Corporate social responsibility has never been more important, which is why I’m glad Maclean’s reports on it (“The bottom line: be good,” Special Report, June 15). The report adroitly praises the companies as exemplars of future business. But many of the companies in the report still cause environmental harm, outsource production to foreign workers, or have faced accusations of inflating prices, collusion and fraud. I applaud these companies for the steps they’ve taken, yet I fear it won’t be enough to change our country. We need corporate social responsibility to become more than buzzwords. Let the brave become the harbingers of the new paradigm.

Tyson Compton, Vancouver

The Force is with him

Jaime J. Weinman, who argues that “Star Wars sucks” (“There. We said it,” Film, June 29), quotes Simon Pegg, who suggests that the blockbuster brought about the demise of “gritty, amoral art films.” It did nothing of the sort. It merely brought back a style of film that had disappeared, the kind that once dominated Saturday-afternoon matinees. Luke Skywalker swung across a shaft like Tarzan. R2-D2 and C-3PO bickered and bantered like Laurel and Hardy. Han  Solo was straight out of a gunslinger western. The villains were like medieval conquerors. But, back in 1977, when violent excess and tragic endings in dank city streets all but ruled, it was about the only film of its kind. Sure, if released today, Star Wars would seem quite humdrum, but, in 1977, it was a humdinger. It brought back fun to the cinema. But it hardly brought about the end of compelling, risky storytelling.

Darryl Wiggers, Toronto

On the hook for health

Instead of looking at the not-so-magic pills, a.k.a. vitamins, we should be looking at what is driving the search for alternatives (“No magic pills,” Society, June 29). As long as health is dependent on profits, we will be sick. Drug companies count on it. To them, making us healthy would be like pissing in their own soup. Clearly, the aim of the drug industry is to have us all on a lifelong drug-maintenance plan. While we are battling the symptoms, health has eluded us.

Reinhard Rosch, Richmond, Ont.

Time to move to P.E.I.

Small cities across Canada are not experiencing such a robust market as the one portrayed in “The new real estate wars” (Economy, June 22). In Summerside, P.E.I., we own a large historic home (six bedrooms, four baths) priced under $340,000, which has been on the market since May 2013 and has had only three showings and no offers. We are not the exception here, but the rule; many other lovely homes have sat on the market for years, and only a handful have sold each year. Summerside is an exceptional city, with no traffic jams, no parking meters, and within walking distance to most amenities. Beaches and cottage country are nearby. You won’t find bidding wars, bully bids, or demolitions of well-kept homes here. We have pride in our heritage homes. We would more than welcome anyone moving to our small city.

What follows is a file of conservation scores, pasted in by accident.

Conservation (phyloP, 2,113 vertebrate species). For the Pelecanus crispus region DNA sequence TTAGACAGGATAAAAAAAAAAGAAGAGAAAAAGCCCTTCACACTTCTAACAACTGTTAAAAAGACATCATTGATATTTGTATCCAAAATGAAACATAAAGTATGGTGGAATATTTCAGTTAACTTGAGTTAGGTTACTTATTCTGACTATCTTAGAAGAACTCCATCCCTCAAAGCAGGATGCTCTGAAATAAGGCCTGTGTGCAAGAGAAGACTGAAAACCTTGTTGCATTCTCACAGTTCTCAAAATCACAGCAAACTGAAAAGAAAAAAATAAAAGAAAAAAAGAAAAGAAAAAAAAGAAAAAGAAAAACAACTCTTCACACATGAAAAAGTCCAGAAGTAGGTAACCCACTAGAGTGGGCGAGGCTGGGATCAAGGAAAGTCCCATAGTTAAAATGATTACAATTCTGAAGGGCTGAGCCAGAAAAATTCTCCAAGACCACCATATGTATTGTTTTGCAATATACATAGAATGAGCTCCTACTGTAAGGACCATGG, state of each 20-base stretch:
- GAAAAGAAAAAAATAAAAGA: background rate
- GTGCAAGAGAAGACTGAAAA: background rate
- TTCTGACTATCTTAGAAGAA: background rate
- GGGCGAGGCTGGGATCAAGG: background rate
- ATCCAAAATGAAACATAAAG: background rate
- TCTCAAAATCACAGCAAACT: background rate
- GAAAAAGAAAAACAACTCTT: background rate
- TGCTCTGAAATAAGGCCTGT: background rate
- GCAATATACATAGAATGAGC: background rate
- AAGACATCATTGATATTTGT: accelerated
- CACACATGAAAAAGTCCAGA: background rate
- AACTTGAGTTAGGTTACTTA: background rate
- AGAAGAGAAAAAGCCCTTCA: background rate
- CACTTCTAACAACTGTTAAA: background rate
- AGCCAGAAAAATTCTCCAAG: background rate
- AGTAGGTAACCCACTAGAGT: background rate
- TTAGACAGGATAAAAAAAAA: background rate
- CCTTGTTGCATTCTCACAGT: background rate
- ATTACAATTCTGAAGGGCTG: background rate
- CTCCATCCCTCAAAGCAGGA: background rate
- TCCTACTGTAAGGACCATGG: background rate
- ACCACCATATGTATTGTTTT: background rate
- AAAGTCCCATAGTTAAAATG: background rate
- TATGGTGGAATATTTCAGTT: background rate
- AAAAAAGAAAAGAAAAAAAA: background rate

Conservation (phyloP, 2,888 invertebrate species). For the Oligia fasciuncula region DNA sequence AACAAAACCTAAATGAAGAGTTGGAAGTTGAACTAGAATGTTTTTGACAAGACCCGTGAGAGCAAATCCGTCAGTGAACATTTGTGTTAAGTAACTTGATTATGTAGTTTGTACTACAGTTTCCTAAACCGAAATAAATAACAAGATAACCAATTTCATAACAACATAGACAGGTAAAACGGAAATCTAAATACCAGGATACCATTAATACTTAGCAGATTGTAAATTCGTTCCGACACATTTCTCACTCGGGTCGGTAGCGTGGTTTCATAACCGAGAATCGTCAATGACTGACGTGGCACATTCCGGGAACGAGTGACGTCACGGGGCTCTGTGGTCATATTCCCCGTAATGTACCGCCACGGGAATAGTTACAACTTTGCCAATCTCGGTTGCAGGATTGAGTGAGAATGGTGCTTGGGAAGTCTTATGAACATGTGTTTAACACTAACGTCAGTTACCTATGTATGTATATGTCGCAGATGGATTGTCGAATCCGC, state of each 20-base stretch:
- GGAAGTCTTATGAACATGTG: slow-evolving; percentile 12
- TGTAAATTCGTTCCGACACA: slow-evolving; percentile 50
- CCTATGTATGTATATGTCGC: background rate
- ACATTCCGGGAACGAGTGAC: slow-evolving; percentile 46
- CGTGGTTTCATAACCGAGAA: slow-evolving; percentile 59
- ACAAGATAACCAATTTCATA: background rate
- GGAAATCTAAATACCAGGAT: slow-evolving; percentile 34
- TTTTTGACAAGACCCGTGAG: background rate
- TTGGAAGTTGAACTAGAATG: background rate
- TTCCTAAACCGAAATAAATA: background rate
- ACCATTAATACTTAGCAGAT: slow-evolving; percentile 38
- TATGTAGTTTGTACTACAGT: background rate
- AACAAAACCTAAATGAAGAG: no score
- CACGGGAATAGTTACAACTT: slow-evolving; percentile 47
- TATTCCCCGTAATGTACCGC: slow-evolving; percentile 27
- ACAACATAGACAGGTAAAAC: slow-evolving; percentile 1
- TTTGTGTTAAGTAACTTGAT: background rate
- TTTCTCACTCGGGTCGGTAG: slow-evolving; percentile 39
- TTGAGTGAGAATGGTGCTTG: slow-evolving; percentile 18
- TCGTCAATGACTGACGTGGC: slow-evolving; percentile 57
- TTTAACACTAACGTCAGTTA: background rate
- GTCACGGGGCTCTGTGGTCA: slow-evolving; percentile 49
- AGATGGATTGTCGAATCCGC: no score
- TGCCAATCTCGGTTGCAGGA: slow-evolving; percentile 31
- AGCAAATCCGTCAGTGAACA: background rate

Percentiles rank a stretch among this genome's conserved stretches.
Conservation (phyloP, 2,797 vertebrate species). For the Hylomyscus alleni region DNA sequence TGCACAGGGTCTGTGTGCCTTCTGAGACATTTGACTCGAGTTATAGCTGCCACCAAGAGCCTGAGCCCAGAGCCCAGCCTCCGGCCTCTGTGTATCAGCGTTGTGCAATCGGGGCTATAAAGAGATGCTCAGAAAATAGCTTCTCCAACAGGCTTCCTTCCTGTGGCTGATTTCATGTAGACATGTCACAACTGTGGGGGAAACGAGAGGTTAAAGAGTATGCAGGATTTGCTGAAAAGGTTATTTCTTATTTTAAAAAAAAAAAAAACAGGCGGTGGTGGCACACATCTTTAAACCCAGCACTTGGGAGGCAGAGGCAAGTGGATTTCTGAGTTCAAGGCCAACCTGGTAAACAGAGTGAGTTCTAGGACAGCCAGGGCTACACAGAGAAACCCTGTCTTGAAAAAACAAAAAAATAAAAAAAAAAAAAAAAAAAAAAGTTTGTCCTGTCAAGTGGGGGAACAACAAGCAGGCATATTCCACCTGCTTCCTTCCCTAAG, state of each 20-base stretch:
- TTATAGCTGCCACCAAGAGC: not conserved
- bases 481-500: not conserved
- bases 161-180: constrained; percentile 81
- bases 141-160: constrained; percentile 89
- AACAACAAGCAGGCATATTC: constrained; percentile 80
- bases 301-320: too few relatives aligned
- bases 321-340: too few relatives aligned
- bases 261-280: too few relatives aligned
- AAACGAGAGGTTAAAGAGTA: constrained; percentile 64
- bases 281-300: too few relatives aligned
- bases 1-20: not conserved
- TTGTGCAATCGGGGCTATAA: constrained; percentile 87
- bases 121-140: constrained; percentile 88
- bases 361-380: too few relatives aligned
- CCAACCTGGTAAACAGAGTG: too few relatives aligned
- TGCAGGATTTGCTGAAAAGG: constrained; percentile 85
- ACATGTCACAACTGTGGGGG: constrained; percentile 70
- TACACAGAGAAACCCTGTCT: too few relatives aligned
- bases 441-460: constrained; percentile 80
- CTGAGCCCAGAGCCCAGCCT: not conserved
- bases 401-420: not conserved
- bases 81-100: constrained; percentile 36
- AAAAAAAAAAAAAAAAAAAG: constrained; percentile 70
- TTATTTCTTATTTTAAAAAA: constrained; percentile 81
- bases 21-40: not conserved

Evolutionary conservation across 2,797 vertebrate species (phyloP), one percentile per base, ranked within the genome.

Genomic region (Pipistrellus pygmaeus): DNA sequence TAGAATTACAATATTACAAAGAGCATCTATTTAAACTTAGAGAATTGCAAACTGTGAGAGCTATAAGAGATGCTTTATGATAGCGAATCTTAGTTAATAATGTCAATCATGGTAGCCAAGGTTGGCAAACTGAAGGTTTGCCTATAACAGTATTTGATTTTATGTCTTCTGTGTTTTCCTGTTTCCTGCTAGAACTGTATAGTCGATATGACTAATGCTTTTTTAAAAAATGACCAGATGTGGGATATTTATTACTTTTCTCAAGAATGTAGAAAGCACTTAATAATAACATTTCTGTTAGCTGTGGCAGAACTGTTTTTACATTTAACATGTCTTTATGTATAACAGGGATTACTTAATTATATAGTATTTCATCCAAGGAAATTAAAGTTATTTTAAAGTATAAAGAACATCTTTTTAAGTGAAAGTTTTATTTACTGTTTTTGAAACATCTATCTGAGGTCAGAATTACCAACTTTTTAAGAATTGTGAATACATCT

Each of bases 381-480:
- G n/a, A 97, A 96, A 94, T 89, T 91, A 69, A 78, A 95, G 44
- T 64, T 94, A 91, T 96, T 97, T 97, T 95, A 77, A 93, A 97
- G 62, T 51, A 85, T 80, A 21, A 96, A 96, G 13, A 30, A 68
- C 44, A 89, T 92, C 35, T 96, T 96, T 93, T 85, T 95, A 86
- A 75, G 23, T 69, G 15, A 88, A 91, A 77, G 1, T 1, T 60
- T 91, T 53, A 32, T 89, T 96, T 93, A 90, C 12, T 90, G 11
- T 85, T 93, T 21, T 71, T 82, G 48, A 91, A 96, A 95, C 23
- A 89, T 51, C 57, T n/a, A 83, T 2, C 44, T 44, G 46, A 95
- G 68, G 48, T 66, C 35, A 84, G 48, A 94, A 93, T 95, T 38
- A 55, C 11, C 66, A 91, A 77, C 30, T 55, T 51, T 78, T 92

Leslie and Judy Penney, Summerside, P.E.I.

The claim that soaring real estate has “created” $1.7 trillion in new wealth is nonsense. The paper worth of owners might have risen, but that is offset by the added cost to buyers. With new home construction, it takes the same amount of materials and number of man hours to build a house selling for $500,000 as it does an identical house selling for $1.1 million and, in the end, more would be built at the lower price. High housing costs create most household debt, divert billions from other parts of the economy, and are devastating young families in Vancouver and Toronto. The biggest winners are the banks, who are happily writing mortgages for twice the amount they did a few years ago.

Ronald McCaig, Port Alberni, B.C.

How the Pope can help

While I applaud Pope Francis for his interest in the environment (“Less talk, more rock,” Bad News, July 13), climate change is not driven by unsustainable consumption, but by unsustainable population growth. If we don’t stop worldwide population growth, no amount of austerity or technology is going to save us. We need birth control. It’s simple math: If we cut our resource use in half and the population doubles, we have gained nothing. We live on a finite-sized planet with a growing population. That isn’t sustainable. One of the leading causes of population growth is the Catholic Church’s opposition to birth control. If the Pope is truly interested in climate change, he should reverse this policy. It is irresponsible for him not to act.

Marc Perkel, Gilroy, Calif.


Having it both ways?

Emma Teitel seems to want to have her cake and eat it, too. Two issues ago (“From Bruce to Caitlyn, with love,” June 15), she approvingly described Bruce Jenner’s new identity, as Caitlyn, on the cover of Vanity Fair. Two weeks later (“The Human Stain, only in reverse,” June 29), she condemned Rachel Dolezal, who was born white, for posing as an African-American. Jenner’s journey to be finally “living my true self” is “wholly inspiring,” whereas Teitel describes Dolezal as a “wacky outlier” who has “failed spectacularly.” Why celebrate one and condemn the other? Teitel takes issue with “a person who dresses up as a member of a historically brutalized group in order to play the role of saviour.” She’s talking about Dolezal, but couldn’t this fit for Jenner, as well? Either biology matters or it does not. Which way does Teitel want it?

Jim R. Vanderwoerd, Brantford, Ont.


On page 27 of our July 6 and 13 double issue, in “The guide to being an awesome Canadian,” the quote from Sultan Mahmood from the Baitun Nur Ahmadiyya Mosque in Calgary should have read: “It is my responsibility to be a good member of civic society, to be loyal and to promote Canadian values and culture, and to [ask] God to protect Canada from anything that goes against its interests.”